Familiar to locals and a convenient landmark to travelers, the Big Lake Trading Post, located at the intersection of highway 98 and Coppermine Road, has recently undergone a reinvention you won’t want to miss. The frequented facility, formerly misidentified as a building used simply to house employees to tend to the gas pumps, received its face lift through inspiration from new management hired this past April.
Big Lake’s new manager, Marc Ware, recently moved here from Texas. He has a strong background in customer service and a self-taught hard-working business acumen. He applied his business talents to transform the trading post into substantial and unique.
Gone are the days of shelves stocked with cup o’ noodles, batteries and Pepto Bismol. Big Lake took the stale feeling of the sepia colored aisles of most “run in-run out” gas stations and revamped the environment to depict a destination location. Strolling the store, your eye will quickly catch on the brightly colored Kool-aid soaked pickles in jars, reminiscent vintage candy bars, and the walls lined with over 150 different types of soda with flavors you won’t believe until you see them. Or taste them. The soda flavors include grass, bacon, ranch dressing to name a few.
Big Lake also features a grab “n” go style deli, original and characteristic to the trading post, whose menu offers interpretive meals of Canyon Country like Navajo Tacos and Beef Taquitos.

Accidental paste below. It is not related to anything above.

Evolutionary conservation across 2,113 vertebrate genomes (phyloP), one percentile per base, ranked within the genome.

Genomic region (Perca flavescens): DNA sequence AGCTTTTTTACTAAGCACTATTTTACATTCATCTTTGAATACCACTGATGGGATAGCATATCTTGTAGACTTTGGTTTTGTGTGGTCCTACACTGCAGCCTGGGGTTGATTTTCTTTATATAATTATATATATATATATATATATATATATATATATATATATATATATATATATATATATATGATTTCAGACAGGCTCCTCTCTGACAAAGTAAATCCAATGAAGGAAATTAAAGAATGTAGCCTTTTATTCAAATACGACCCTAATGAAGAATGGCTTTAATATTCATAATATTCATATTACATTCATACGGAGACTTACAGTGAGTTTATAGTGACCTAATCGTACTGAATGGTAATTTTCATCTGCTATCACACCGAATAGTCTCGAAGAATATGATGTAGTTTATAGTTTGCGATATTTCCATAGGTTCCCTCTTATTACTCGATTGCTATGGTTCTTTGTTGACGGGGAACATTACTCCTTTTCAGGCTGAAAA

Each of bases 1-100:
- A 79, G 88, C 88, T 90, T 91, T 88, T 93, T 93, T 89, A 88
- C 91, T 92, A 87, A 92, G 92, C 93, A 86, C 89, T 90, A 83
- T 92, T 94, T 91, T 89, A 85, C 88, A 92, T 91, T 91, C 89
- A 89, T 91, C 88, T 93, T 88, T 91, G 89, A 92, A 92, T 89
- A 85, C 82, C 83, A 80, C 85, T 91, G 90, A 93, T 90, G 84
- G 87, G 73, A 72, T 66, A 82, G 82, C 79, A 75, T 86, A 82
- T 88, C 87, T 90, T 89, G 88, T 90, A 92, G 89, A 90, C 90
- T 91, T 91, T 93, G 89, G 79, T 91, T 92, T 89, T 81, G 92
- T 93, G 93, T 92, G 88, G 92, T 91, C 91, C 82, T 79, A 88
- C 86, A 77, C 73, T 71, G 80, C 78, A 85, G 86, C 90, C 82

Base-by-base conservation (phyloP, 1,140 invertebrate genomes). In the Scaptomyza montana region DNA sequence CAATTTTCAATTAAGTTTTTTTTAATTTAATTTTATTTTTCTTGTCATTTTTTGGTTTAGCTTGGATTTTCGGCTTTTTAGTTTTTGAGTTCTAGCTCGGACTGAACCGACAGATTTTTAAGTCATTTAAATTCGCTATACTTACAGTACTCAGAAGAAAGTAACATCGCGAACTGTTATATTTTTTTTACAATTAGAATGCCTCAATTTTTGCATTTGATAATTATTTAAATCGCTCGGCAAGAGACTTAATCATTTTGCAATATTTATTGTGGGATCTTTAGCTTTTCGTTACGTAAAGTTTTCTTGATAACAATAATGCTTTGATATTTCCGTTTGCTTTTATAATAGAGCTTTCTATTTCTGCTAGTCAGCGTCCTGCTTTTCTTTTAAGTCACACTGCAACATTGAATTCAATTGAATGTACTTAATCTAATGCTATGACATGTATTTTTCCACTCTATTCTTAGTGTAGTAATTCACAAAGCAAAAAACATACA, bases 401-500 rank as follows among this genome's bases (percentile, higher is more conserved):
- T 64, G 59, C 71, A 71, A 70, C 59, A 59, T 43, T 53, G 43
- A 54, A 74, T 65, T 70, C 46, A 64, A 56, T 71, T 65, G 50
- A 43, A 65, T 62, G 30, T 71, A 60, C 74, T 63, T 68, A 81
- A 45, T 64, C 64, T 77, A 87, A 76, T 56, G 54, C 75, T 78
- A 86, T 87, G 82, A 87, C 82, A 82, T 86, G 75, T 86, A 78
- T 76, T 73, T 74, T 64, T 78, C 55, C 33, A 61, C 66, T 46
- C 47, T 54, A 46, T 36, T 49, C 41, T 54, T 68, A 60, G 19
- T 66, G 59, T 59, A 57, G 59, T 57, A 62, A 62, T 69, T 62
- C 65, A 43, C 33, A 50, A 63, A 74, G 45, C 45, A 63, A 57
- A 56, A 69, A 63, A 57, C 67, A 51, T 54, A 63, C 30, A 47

Initially trading posts were created as a tool of availability and resource for travelers and locals alike to stop in and potential make a trade of goods. Trading posts remain a staple in the west as a warm and welcoming facility to all who answer its open-door invitation. The appealing, crowd-drawing makeover to Big Lake not only utilizes its location to truly identify as a welcome mat, but goes further to translate its origins by representing goods traded with neighbor states.
The store also features some California-inspired items, thanks to its new California-residing owner, place new meaning on what trade goods have the potential to interpret.
“It’s a really big change,” Ware said. “Change can be hard. But the response we have been getting from the locals, especially, has been overwhelming. We carry items you won’t find anywhere else. We strive to stand out.”
Ware said inspiration blossomed between him and the owner. He says they have more plans for the store which will be forthcoming soon. In January Ware plans to add an awning in the front for additional customer convenience, as well as more bathroom facilities to increase the use and reliance on the facility from visitors.
One thing is for sure: Big Lake Trading Post has accomplished its goal of standing out with flying colors.